In his skillful adaptation, Minghella manages to conjure the effect of the book's sharp detail while compressing the narrative. In the opening shots a brush paints prehistoric swimmers on what could be parchment or a wall, and a man and a woman fly in a two-seater plane over the undulating desert sand. Minghella creates an atmosphere thick with poetic and erotic suggestion. With a fabulist's instinct, he sustains that atmosphere even when the story turns plodding or tricky, or when its message obtrudes. Perhaps the clearest example of what's wrong with the original material is an episode Minghella wisely cut. In Ondaatje's novel, Kip and Hana are having an idyllic affair until he hears a radio report that the U.S. bombed Hiroshima; the Sikh sapper turns his back on her (and his new European and American friends) out of Asian solidarity. It's an absurd twist on every level, from the individual (there's no prior sign of discord) to the political (what country did more to wreck Asia than Axis Japan?). But it caps a strain of sentimentality that runs throughout the novel's view of politics and relationships.
Ondaatje's vision of nationalism sabotaging human bonds makes it into the movie, albeit in more deft ways. The International Sand Club -- the men who gather with Almasy to chart the Egyptian-Libyan desert and explore vanished worlds -- forms a utopian vision of international cooperation; that 20th-century warrior states covet the club's maps is achingly ironic. But when Almasy and his friends wind up on opposite ends of an epochal world crisis, it's too easy for a novelist or filmmaker to blame the big bad forces of nationalism without demystifying the explorers' own arrogant complacency and naivete. It should be jarring -- no, harrowing -- for us to root for anyone who satisfies personal desires no matter the public consequences, to the extent of cooperating with Nazis. Yet the movie, like the book, ultimately dashes chaos and guilt away in a fervid romanticism. It's a whitewash job done with sperm.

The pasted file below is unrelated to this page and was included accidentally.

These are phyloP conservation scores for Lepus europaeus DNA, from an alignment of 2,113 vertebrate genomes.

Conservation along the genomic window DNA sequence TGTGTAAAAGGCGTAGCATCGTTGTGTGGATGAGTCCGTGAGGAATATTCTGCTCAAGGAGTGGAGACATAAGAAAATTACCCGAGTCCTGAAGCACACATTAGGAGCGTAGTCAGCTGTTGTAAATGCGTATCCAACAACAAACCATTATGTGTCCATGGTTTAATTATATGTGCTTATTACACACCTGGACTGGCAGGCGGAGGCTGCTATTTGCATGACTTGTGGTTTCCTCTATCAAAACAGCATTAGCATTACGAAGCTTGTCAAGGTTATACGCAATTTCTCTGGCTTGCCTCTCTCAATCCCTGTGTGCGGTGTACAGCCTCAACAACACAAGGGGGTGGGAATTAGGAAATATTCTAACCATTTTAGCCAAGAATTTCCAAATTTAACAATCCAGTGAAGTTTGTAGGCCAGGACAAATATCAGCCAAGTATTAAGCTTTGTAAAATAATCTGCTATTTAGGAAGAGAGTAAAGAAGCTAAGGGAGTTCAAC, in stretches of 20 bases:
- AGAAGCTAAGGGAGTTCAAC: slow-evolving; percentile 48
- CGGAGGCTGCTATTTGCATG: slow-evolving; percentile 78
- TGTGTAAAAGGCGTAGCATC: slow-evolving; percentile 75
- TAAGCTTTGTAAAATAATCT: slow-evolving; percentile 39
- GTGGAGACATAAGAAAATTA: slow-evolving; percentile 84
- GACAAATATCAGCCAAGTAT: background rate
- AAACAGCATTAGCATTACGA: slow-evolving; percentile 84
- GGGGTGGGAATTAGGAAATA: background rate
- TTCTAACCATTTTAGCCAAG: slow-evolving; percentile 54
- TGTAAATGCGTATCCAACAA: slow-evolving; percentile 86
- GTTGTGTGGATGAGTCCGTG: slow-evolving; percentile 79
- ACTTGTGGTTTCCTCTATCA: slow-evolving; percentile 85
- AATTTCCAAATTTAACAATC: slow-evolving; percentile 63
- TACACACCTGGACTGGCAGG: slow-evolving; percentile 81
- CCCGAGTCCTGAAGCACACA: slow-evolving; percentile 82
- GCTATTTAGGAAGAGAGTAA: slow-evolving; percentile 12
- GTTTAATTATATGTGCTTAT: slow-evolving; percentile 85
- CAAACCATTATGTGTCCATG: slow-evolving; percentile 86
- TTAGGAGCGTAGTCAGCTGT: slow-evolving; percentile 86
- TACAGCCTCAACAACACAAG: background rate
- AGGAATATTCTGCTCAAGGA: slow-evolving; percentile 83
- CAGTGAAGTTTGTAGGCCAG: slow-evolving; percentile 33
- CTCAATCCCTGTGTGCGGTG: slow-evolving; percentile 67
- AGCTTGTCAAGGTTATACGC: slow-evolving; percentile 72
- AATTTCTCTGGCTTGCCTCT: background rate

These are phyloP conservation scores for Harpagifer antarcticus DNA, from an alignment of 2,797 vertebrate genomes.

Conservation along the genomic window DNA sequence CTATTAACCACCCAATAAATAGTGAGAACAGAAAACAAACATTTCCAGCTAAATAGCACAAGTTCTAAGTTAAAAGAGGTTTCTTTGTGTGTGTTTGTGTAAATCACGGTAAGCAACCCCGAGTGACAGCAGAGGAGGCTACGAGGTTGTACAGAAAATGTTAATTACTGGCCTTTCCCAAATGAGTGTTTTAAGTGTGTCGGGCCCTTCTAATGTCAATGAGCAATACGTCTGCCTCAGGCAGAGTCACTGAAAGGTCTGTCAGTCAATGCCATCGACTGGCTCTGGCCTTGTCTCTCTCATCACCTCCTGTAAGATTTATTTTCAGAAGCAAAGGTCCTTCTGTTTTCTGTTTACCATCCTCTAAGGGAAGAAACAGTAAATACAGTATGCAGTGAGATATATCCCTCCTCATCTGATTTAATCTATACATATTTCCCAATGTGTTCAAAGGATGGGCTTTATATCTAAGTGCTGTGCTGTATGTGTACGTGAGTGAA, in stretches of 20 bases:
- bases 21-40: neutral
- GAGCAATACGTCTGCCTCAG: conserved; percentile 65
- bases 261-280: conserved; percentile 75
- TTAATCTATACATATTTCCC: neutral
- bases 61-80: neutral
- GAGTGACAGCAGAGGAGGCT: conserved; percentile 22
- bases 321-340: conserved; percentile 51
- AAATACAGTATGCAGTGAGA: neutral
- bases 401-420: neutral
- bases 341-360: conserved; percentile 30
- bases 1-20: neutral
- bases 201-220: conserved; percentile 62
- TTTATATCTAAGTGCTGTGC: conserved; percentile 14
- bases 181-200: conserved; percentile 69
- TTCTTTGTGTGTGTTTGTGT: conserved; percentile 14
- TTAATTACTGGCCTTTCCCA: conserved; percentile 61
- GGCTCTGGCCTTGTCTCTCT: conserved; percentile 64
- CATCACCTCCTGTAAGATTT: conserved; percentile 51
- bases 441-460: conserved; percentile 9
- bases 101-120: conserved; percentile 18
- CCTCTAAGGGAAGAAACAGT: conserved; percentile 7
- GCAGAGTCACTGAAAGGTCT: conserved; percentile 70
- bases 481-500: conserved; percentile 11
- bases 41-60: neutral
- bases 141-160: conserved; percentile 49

Storybook writer Ondaatje is lucky in his adapter, because Minghella is a storybook moviemaker -- indeed, he wrote all the episodes of the Emmy award-winning Jim Henson's The Storyteller. The magic hour is Minghella's metier, whether it marks the twilight of a life or a day; no one is better at the limbo rock. There's an expressive otherworldliness to the fleeting shots of the Bedouins tending to Almasy; they cover his face with a mask of plaited palms that both makes him seem a primordial tribesman and fractures his view of the universe. At least Almasy knows that he reached Paradise in the arms of Katherine. And as Katherine, Thomas fills the screen with her brainy sensuality -- after stealing Angels and Insects just a few months ago in the role of a supposed plain-Jane.